Talk:John Bunyan

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John Bunyan was an important contributor to English literature. I think more quotes might be in order. Welcome one and all!--Drboisclair 23:31, 3 June 2006 (UTC)Reply[reply]


  • Hearing is but the sowing of the seed: Talking is not sufficient to prove that the fruit is indeed in the Heart and life; and let us assure ourselves, that at the day of Doom, men shall be judged according to their Fruit; It will not be said then, Did you believe? But were you Doers or Talkers only? And accordingly shall you be judged.

Pilgrim’s Progress - Apollyon[edit]

The Apollyon episode from Pilgrim's Progress is surely the most famous incident from the most famous book by Bunyan. I think a large publisher used to claim that Pilgrims Progress had sold more copies than any other book written originally in English.

The passage was uploaded in 2009. No concern has ever been raised in this Discussion page. Bunyan’s margin notes were removed in January 2014 by Kalki, and the main text was removed February 2014 by Omnipaedista.

Their comments at the History page are misleading. Nonetheless:-
1. The margin notes have now been replaced by those in the famous edition of George Offor (1855). The only difference is that four references to the Holy Bible are added. Offor (1847) states that all four were in Bunyan’s second edition. Replacement by the 1855 edition also modernises the spellings.
2. The formatting has now been replaced by a method based on

The episode is admittedly nearly four pages, but the genius of Pilgrim's Progress is concerned with sections rather than one-liners. A further reason for the upload to Wikiquote is that Bunyan’s marginal notes are absent from the Wikisource Pilgrim’s Progress, which is html rather than facsimile.

For more information, please see:-
Bunyan J (2003) "The Pilgrim’s Progress", Oxford University Press. Introduction, page xxiv, mentions the margin notes, for example Bible references. , which has sections for only two characters from the First Part, namely Christian and Apollyon. , the Offor edition of 1847. , the Offor edition of 1855.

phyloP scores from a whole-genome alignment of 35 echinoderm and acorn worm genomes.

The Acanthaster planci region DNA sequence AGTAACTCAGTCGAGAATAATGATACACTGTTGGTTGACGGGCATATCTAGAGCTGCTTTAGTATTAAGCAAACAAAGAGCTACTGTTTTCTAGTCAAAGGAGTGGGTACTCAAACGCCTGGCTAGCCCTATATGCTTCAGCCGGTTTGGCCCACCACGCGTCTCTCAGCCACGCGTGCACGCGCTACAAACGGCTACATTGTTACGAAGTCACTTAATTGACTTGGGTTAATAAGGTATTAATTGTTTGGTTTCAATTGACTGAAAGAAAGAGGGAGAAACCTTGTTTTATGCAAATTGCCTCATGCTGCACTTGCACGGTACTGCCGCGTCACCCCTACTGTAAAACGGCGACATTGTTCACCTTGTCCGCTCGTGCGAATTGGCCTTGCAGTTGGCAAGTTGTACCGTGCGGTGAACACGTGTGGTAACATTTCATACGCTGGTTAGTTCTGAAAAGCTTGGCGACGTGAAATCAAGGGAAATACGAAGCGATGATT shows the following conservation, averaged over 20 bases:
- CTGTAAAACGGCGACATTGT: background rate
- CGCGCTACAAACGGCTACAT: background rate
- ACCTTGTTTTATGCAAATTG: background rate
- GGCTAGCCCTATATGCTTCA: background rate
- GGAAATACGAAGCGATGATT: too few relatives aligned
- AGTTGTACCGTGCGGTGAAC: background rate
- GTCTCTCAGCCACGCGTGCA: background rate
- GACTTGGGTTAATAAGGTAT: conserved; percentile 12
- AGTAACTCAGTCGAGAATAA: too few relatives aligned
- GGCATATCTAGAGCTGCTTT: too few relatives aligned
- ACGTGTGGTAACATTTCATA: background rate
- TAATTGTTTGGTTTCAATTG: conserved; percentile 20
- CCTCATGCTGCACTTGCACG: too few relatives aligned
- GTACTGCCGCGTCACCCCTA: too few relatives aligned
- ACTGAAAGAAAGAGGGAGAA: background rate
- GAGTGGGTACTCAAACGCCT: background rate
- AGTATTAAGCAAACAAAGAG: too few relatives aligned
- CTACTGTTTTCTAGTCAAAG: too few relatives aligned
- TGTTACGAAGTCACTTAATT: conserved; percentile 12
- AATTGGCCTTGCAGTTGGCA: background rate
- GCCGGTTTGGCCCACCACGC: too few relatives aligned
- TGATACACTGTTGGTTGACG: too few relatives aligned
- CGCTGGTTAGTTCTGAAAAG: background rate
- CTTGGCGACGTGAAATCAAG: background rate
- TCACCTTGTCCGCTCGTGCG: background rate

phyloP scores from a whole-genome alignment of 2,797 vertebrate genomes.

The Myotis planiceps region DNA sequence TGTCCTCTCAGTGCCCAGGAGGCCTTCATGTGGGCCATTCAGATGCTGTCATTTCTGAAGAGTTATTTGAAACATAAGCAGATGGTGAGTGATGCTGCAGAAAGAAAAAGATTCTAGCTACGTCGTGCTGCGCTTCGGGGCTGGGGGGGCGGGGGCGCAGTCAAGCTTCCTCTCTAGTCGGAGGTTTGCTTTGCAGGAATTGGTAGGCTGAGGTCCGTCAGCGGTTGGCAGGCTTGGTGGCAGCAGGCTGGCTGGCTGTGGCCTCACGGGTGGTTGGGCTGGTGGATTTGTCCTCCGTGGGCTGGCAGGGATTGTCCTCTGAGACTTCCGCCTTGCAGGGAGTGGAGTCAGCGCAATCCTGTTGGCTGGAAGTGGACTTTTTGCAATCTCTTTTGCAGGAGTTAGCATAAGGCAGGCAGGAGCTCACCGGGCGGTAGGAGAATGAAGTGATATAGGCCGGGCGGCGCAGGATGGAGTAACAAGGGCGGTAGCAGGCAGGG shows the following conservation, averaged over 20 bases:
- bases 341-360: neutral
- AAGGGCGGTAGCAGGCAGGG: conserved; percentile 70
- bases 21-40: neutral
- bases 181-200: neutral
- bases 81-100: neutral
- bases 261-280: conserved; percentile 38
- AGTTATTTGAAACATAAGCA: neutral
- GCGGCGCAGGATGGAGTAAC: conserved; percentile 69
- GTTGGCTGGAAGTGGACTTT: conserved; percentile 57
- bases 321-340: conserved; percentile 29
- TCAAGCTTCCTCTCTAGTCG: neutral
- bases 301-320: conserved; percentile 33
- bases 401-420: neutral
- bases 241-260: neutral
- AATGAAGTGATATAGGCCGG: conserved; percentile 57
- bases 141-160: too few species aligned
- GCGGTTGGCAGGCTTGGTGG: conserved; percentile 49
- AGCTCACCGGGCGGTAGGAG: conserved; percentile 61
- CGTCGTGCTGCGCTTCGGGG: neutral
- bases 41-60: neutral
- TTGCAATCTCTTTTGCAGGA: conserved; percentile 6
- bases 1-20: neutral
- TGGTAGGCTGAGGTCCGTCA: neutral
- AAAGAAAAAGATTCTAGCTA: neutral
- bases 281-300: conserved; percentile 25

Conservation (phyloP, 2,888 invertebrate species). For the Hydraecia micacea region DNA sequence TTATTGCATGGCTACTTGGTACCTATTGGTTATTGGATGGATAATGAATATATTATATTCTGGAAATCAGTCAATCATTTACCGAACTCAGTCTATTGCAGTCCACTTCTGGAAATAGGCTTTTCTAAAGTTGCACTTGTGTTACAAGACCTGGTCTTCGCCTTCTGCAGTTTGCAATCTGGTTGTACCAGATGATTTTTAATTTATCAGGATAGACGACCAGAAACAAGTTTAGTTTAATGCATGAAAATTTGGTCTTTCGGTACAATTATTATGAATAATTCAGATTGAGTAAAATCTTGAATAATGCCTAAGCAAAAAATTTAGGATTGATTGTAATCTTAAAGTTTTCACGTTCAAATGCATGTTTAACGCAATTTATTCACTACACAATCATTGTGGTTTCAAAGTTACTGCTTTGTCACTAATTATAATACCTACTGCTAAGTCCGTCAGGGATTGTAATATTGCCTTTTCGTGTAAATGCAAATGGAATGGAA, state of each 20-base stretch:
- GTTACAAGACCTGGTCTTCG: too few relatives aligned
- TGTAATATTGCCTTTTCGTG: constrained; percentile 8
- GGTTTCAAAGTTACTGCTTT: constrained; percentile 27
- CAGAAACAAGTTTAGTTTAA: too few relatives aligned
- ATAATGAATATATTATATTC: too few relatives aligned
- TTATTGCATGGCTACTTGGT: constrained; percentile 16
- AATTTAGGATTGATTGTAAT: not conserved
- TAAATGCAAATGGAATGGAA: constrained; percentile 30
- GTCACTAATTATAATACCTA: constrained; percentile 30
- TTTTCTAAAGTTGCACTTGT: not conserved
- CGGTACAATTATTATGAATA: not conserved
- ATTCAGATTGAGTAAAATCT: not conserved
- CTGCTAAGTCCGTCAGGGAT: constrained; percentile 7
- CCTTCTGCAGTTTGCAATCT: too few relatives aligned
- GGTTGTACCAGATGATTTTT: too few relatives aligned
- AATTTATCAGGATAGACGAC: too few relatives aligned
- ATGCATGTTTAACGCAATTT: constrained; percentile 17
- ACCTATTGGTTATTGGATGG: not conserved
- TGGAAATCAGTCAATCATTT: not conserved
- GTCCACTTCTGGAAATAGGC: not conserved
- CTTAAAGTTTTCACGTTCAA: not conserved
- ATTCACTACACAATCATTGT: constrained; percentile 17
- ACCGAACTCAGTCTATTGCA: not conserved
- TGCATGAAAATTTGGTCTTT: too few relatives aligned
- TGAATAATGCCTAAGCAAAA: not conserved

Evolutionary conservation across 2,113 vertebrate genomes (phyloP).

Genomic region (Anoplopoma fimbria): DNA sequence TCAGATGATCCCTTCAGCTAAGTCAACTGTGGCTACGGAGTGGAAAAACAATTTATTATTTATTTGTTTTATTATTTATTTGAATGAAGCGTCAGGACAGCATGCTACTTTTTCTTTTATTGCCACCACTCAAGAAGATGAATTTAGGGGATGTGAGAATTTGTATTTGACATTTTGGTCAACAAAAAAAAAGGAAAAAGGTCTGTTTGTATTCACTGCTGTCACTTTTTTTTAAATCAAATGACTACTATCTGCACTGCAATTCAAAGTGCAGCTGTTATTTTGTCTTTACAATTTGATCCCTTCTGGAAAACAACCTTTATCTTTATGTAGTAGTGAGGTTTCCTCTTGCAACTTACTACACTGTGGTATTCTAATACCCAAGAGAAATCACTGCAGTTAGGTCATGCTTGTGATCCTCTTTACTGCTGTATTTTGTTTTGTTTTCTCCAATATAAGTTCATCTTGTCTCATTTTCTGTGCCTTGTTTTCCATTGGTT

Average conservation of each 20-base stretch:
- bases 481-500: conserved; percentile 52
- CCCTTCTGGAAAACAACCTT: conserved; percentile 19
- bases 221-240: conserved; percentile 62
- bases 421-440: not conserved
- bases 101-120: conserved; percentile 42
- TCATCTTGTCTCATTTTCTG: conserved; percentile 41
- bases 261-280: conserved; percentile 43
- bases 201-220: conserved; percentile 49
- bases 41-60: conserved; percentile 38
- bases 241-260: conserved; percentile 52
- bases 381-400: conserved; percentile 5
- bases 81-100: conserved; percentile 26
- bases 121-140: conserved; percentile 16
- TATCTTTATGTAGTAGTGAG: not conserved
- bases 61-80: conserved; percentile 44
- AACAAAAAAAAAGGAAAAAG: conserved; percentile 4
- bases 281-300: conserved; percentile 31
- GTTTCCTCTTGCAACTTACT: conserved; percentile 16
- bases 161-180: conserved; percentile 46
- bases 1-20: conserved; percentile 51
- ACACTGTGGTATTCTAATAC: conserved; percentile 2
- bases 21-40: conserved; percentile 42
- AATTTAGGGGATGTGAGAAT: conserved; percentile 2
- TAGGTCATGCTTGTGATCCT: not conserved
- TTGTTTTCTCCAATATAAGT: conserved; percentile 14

Patrick Hamilton (talk) 19:37, 2 February 2015 (UTC)Reply[reply]

I restored this to an earlier version, where I had retained the addition of the section as a notable one, but had removed the descriptive editorial flourishes of 19th century editions, and added images. I can agree the passage as a whole is quotable, but can also see, that even if is not further trimmed, it probably should be further formatted, but I don’t believe I personally trimmed anything but the editorial descriptions in the margins (which I am pretty sure do not originate with Bunyan himself). ~ Kalki··
I also just replaced a couple links to 19th century editions which had been removed in my previous edit. ~ Kalki·· 16:00, 3 February 2015 (UTC)Reply[reply]

A few immediate thoughts:-
1) The margin notes are Bunyan's. Regarding Apollyon, the 2003 Oxford edition has 11 plus 4 Scripture references. Offor (1847) explains that the remaining margin note was in all editions starting with the ninth (1684), and that was published well before Bunyan's death in 1688.
2) What is the edition now used for the Apollyon quote? Surely Wikiquotes should be referenced/sourced. It is certainly not the American edition I had earlier used, because that includes the margin notes.
3) The William Blake illustration of Apollyon is certainly not Bunyan's. Probably the same goes for other illustrations added to the section. I do not understand why Kalki (15:47 03 Feb) has added it or them to the Bunyan page.
4) I still do not understand why Kalki is determined to remove Bunyan's margin notes.

Patrick Hamilton (talk) 21:17, 3 February 2015 (UTC)Reply[reply]

I just got back to my computer and was away for a while, and will probably be leaving again soon, but while I am here I will note that for the most part I restored quotes I did not originally provide, and at this point am not sure what edition was used, have provided chapter citations according to some of the editions (despite these not being necessarily in the original editions, they probably are a convenience for many, and helped me organize the structure sequentially, rather in various unorganized sections with subjective headings related to various passages quoted). If the margin notes are actually Bunyan's they could be accommodated, but again this is a site primarily for quotes, not for recreating facsimile pages of texts which are not available elsewhere on Wikimedia projects. One could conceivably make Wikisource pages for a specific edition of the work, if you are that interested in providing such extensive presentations, but I am aware this would be far more time consuming and might not be sufficiently desired by others there. As it is, the presentation of the passage you provide is far more extensive than that of most quotes generally used here, and though I have accepted that, the addition of margin notes is not really normally accommodated save in interlinear comments below what are usually just short quotes, not long passages.The images are provided to bring further attention to various notable quotes within the passages quoted, and in some cases were art works specifically created by famous artists to go with passages of Bunyan's work, and even when they are not, to varying degrees correspond to the quotes being captioned. ~ Kalki·· 23:00, 3 February 2015 (UTC) +tweaksReply[reply]

Man with the muckrake[edit]

   John Bunyan needs a mention of what's at wikipedia:History_of_American_newspapers#History of term muckraker
--Jerzyt 05:35, 13 August 2015 (UTC)Reply[reply]